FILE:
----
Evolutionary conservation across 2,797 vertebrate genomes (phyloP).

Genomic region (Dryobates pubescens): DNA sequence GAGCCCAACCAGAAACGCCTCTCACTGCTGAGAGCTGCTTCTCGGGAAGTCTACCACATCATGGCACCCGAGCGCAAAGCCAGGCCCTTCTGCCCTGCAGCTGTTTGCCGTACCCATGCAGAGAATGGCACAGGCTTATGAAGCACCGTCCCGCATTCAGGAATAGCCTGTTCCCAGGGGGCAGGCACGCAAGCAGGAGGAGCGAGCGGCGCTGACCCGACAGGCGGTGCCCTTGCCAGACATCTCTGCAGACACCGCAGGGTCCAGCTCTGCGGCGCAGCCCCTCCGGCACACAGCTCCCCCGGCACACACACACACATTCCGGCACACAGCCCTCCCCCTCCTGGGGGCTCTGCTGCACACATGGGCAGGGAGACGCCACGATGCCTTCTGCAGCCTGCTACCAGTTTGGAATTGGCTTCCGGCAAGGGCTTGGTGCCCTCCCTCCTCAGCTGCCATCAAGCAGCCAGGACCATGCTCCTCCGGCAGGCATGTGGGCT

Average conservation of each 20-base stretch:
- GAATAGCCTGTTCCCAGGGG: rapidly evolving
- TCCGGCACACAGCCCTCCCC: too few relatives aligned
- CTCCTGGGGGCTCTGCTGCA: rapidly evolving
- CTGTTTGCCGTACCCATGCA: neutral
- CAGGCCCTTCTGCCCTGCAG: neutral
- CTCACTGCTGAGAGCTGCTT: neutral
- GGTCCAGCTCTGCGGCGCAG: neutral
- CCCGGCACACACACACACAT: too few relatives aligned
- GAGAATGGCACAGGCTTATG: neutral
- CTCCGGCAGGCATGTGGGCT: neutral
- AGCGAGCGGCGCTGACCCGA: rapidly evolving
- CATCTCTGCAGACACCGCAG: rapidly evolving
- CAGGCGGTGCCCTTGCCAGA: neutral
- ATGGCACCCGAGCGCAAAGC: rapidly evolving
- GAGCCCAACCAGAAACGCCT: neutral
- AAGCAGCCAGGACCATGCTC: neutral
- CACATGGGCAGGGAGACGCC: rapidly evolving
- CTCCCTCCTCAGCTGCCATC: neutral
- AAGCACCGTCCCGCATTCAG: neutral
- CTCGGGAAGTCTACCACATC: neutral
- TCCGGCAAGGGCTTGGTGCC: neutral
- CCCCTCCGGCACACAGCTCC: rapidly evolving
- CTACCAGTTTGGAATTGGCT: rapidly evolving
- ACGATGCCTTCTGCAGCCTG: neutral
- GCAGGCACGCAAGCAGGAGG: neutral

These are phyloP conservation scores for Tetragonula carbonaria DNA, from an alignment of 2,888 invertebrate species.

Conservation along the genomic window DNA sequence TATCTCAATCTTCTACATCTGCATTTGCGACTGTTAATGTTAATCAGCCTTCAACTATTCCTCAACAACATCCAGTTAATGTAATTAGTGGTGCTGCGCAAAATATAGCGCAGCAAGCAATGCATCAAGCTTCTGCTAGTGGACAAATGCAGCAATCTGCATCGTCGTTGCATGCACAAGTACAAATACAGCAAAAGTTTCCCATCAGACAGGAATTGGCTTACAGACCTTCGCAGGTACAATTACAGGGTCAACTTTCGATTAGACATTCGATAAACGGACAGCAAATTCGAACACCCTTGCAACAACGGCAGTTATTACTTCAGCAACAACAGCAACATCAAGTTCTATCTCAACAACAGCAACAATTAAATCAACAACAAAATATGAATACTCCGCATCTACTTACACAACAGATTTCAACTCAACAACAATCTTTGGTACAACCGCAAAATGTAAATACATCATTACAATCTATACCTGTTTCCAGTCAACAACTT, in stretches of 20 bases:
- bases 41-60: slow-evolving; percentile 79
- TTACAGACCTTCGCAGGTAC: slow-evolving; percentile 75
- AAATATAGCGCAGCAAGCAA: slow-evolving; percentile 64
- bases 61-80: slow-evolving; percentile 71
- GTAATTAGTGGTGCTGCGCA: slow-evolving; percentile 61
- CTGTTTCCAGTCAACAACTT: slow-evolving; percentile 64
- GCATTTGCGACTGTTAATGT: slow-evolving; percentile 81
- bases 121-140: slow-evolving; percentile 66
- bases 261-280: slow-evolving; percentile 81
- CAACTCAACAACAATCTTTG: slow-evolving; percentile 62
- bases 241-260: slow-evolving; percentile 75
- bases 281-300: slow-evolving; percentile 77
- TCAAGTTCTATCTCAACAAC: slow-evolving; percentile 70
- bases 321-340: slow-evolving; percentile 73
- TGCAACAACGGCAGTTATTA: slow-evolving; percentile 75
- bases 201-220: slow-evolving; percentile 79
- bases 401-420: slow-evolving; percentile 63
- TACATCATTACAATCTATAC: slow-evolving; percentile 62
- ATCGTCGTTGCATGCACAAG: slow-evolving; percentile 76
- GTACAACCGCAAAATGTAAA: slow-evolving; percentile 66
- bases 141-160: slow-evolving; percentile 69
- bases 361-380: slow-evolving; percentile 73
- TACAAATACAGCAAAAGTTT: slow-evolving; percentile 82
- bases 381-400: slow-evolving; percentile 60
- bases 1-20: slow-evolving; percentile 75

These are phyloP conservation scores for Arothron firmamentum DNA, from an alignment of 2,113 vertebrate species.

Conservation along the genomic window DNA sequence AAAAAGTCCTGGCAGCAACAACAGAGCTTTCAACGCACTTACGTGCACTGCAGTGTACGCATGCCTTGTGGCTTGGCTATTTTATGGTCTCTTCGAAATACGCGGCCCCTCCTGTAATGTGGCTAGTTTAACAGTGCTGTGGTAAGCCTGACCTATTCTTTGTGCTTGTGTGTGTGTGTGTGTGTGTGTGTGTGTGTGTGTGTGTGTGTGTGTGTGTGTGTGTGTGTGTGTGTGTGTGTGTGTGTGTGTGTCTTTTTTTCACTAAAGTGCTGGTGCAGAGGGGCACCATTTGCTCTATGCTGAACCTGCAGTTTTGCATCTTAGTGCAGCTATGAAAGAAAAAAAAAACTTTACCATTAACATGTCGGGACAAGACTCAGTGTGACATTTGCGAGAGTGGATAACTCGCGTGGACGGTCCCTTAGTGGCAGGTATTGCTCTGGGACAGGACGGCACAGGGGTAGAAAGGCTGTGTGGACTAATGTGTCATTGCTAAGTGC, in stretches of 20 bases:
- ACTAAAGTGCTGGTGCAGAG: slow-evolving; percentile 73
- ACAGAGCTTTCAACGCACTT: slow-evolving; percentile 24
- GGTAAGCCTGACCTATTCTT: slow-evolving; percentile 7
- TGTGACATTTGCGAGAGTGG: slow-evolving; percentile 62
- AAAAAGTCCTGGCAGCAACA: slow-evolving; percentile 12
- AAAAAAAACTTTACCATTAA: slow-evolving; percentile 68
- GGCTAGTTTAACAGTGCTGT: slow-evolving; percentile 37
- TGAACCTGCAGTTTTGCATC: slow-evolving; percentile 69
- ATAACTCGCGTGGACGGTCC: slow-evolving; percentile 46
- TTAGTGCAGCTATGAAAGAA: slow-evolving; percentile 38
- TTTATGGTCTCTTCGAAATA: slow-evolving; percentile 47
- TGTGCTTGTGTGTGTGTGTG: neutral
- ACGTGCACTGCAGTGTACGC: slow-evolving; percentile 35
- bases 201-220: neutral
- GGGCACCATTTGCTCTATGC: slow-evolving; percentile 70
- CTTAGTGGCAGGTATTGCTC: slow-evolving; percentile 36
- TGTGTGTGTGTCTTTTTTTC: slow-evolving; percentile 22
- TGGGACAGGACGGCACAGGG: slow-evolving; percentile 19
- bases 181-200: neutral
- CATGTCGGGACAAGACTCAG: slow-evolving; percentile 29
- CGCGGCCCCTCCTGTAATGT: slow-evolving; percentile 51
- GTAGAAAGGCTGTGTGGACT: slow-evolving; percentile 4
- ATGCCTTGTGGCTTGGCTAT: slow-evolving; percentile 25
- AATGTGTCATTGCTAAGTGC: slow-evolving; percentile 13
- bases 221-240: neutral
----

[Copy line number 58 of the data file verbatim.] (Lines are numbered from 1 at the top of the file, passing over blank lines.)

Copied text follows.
- ACTAAAGTGCTGGTGCAGAG: slow-evolving; percentile 73